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Battling the Blues in the Elderly

Loneliness can strike anyone, but the elderly are especially susceptible to it and the detrimental effect it can have on their quality and length of life.  Waning physical and mental health, the reality of living in a nursing home or assisted living facility, and a lack of engaging communication with family can all contribute to feelings of loneliness. Not only does loneliness increase the rate of physical and mental decline in the elderly, it also increases their risk of death. Consider the following statistics from AgingCare.com’s article The Elderly Loneliness Epidemic:

  • A study conducted by researchers from the University of California, San Francisco (UCSF) found that 18% of seniors live alone, and 43% report feeling lonely on a regular basis.
  • The same UCSF study found that people over 60 years of age who reported feeling lonely had a 45% increase in their risk for death and a 59% greater risk of mental and physical decline than their more social counterparts.
  • According to the Alzheimer’s Association, 1 in 7 people with Alzheimer’s disease live alone.
  • Psychologists from the University of Chicago who analyzed data from the Farmingham Heart Study, a long-term, ongoing cardiovascular study, found that lonely elderly people often encourage further isolation by pushing people away with their actions and lack of social engagement with others.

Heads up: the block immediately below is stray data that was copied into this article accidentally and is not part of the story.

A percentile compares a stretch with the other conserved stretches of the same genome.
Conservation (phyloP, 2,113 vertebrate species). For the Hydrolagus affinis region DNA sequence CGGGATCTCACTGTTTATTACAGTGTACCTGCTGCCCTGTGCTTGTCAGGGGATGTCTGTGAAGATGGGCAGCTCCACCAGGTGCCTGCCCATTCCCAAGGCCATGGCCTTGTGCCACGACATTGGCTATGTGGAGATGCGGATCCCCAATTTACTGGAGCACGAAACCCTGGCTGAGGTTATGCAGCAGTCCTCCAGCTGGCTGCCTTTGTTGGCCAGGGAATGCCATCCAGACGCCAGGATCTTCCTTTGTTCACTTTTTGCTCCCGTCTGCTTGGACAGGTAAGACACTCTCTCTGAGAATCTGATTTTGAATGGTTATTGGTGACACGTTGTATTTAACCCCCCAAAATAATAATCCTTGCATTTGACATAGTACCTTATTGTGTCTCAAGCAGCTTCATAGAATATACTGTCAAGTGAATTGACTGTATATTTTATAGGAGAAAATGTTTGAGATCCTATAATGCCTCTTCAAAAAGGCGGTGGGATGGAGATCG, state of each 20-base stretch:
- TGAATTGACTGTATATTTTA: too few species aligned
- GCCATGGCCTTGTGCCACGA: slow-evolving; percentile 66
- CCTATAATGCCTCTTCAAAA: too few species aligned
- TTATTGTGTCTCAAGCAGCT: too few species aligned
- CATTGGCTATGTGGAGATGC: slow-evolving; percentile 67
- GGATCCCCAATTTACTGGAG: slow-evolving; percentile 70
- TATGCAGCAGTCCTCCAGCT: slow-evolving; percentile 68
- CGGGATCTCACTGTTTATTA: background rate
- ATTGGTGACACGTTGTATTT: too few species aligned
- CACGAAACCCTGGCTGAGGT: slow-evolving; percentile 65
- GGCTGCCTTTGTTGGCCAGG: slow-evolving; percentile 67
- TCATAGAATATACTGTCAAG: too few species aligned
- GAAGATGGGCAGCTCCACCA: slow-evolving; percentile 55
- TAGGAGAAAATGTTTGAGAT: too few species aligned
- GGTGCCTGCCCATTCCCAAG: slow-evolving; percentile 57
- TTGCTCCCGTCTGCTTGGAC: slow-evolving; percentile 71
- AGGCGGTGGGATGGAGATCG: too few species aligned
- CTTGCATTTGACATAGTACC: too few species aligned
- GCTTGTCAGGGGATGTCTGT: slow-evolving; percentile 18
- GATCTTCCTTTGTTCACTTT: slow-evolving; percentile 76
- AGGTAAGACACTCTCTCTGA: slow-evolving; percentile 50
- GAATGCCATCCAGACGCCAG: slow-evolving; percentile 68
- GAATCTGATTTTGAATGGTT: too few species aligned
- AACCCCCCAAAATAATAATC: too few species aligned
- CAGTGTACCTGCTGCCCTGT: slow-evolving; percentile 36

If your elderly loved one feels lonely, there are many things you can do to help them feel reconnected.  Become a better listener and encourage them to rediscover previous passions.  While they may not be physically able to do everything they once could, try to find ways for them to engage in hobbies they were passionate about.  Embrace their knowledge by asking them to teach you something they know about, be it knitting, photography, or world history.  Have your children ask their grandparents about their lives.  Little things like a phone call or card can mean so much and don’t require too much effort on your part.

 

AgingCare.com is a leading online community that connects people

caring for elderly parents to other caregivers, personalized

information, and local resources. AgingCare.com has become the trusted

resource for exchanging ideas, sharing conversations and finding

credible information for those seeking elder care solutions. For more

information, visit www.agingcare.com.